Mr. Moment first took up his residence here in 1857. At that time Orono had become a busy place. It sported eight or nine hotels, and sixteen or seventeen stores, at half a dozen of which liquor was sold. The hotels or taverns were compelled to have a license, but there was no license needed by the stores, the only stipulation binding upon them being that they must not sell less than a quart. A barrel of whiskey usually stood in every store, with a dish beside the tap, and customers just helped themselves! At that time whiskey was worth fifteen cents a gallon and it flowed everywhere like water. The place was sometimes howling wild at night, and was noted for its broken heads and black eyes. There is but one counter now where liquor can be bought, and the village is both quiet and respectable. And yes the present writer, not long ago, met a man only a concession or two from the village who vociferously contended that the world was getting worse and the whole creation was going to the dogs! One felt inclined to rebuke the poor old pessimist with the outburst of Disraeli when, in 1878, he styled Gladstone: A sophistical rhetorician inebriated with the exuberance of his own verbosity, and gifted with egotistical imagination that can at all times command an interminable and inconsistent series of arguments to malign an opponent and to glorify himself.


Mr. G.M. Long came to Orono in 1864 and has been in business here ever since. When He arrived here there was more life and bustle than at present, as there was no railroad to the north, and the grain was all bought hither from that region. Sixty loaded teams would sometimes be in the village before breakfast, and their presence, as may be readily imagined, made the place pretty lively. Mr. Long was born in New York City, with his father, William Long, had come from Londonderry, in Ireland. His mother, was Mary daughter of George and Ellen Mackie McKennet of Donnegal. Her father had been in the police service at Ballyshannon and she met and was married to her husband after crossing Atlantic. Once of Mr. Long’s first memories is that of his father getting him to sign the total abstinence pledge; and he frequently recalls the touching scene with intimate pleasure and satisfaction. Mr. Long, who received the name of George Mitchell, in honour of a ship’s chandler with whom his father worked, lost his father when he was but six years old. Of late, however, he has been able to piece together some family traditions, which have a look of more than probability.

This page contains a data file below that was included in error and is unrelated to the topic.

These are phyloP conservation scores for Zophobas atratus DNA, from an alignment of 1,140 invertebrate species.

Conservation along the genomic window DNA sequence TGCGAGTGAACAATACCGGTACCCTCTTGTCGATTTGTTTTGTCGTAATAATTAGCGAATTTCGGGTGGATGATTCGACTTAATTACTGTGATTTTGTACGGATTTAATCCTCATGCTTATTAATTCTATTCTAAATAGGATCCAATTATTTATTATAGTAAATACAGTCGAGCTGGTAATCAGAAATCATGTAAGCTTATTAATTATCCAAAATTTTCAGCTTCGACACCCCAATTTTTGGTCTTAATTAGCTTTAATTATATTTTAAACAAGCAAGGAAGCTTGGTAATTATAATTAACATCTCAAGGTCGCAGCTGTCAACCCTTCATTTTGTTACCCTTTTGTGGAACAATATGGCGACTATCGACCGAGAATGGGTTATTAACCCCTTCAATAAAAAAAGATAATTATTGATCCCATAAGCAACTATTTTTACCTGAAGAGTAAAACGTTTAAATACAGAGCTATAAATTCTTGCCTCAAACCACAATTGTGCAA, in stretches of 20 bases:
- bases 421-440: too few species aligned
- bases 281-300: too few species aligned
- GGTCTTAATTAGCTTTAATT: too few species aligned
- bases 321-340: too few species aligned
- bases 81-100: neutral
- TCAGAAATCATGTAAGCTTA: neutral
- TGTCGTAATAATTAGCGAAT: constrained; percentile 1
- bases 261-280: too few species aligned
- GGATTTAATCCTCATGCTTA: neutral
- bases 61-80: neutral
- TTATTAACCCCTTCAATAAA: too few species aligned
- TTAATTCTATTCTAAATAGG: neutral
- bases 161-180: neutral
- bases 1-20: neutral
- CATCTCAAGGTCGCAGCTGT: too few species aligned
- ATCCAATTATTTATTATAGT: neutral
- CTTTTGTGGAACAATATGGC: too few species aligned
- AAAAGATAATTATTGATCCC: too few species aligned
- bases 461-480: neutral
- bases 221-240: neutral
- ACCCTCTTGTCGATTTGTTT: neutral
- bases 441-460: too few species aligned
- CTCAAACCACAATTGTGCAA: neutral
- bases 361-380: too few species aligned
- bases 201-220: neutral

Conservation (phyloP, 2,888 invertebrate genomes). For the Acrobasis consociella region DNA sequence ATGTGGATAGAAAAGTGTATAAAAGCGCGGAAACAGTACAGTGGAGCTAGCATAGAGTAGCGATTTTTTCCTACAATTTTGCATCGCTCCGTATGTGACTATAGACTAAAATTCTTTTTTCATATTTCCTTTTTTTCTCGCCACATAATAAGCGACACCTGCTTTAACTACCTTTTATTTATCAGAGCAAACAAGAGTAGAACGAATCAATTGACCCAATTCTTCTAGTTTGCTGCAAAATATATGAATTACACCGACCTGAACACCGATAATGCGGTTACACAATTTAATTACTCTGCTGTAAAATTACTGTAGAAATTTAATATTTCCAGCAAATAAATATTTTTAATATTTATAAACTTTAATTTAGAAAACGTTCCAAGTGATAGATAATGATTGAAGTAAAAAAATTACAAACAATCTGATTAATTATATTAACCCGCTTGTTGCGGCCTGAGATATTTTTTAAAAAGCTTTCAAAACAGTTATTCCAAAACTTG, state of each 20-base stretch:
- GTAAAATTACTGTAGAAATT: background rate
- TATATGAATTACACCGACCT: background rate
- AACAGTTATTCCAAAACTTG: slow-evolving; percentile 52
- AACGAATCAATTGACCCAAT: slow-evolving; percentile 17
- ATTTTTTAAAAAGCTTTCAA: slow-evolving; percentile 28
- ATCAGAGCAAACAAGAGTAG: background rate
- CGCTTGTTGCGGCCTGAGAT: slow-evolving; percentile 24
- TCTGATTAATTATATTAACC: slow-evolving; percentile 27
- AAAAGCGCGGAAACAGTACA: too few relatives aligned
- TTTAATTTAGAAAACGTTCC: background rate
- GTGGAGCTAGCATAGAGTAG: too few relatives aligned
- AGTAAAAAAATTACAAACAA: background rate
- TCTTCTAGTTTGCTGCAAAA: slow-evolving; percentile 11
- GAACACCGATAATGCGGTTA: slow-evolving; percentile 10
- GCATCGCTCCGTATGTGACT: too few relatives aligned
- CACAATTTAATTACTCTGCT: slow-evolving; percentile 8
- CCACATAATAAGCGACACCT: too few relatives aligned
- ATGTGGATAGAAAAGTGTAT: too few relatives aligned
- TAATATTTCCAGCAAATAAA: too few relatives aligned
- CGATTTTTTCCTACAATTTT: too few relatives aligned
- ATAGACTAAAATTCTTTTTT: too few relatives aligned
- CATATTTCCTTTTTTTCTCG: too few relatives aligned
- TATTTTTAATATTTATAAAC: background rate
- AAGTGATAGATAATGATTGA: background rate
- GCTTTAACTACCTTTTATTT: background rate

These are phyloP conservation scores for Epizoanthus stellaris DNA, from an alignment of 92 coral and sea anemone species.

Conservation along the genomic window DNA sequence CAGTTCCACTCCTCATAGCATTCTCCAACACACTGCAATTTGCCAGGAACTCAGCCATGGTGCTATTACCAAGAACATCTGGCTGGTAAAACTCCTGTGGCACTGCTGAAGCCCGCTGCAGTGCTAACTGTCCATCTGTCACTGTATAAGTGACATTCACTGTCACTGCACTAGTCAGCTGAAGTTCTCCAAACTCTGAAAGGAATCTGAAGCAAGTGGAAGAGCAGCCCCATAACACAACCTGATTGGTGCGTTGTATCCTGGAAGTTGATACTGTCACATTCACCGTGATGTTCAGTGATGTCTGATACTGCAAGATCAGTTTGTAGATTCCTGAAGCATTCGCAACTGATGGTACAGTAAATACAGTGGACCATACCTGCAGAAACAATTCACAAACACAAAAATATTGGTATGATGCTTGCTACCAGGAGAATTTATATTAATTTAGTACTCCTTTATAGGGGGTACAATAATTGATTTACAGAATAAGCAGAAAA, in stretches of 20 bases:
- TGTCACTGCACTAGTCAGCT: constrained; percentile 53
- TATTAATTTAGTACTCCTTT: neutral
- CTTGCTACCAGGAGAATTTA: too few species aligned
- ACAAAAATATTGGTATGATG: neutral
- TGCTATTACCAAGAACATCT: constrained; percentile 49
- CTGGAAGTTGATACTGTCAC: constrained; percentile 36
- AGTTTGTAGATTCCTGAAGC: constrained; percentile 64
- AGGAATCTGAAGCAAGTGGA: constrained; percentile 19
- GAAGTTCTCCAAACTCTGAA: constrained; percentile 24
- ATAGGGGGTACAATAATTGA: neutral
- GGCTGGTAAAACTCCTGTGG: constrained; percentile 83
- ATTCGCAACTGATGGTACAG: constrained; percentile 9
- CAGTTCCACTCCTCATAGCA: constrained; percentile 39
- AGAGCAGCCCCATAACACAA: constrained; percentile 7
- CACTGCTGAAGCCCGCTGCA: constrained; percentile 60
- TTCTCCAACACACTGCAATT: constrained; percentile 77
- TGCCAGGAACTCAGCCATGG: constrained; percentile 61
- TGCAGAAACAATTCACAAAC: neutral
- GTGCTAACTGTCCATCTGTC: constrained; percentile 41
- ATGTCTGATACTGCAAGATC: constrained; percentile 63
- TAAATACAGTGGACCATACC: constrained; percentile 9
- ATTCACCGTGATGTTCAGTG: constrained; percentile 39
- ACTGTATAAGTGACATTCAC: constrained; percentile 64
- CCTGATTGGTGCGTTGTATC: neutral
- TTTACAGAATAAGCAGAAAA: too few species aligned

It seems that three brothers of the name of Long, (presumably from Yorkshire) held commissions in the army of King William, and after the war was over two were granted lands near Derry in the north of Ireland, where until lately Mr. L’s people owned property. The third brother is said to have received a grant of land near Dublin, and the family he founded subsequently became Roman Catholics through intermarriage with persons of that faith. Some members of the Long family have been noted for their physical endurance and longevity; the grandmother of our own respected townsman having been able to conduct her own correspondence until she was ninety-three years of age. It was in 1848 that Mr. Long first came to Clarke. At that time he lived at Newtonville, and then he removed, as before intimated, to Orono in 1864. The business he conducts is the oldest established of any general store in the village, and Mr. Long has been a useful citizen, having given a number of years of his life to public duties in the capacity of both councillor and reeve.


December 26, 1901, Orono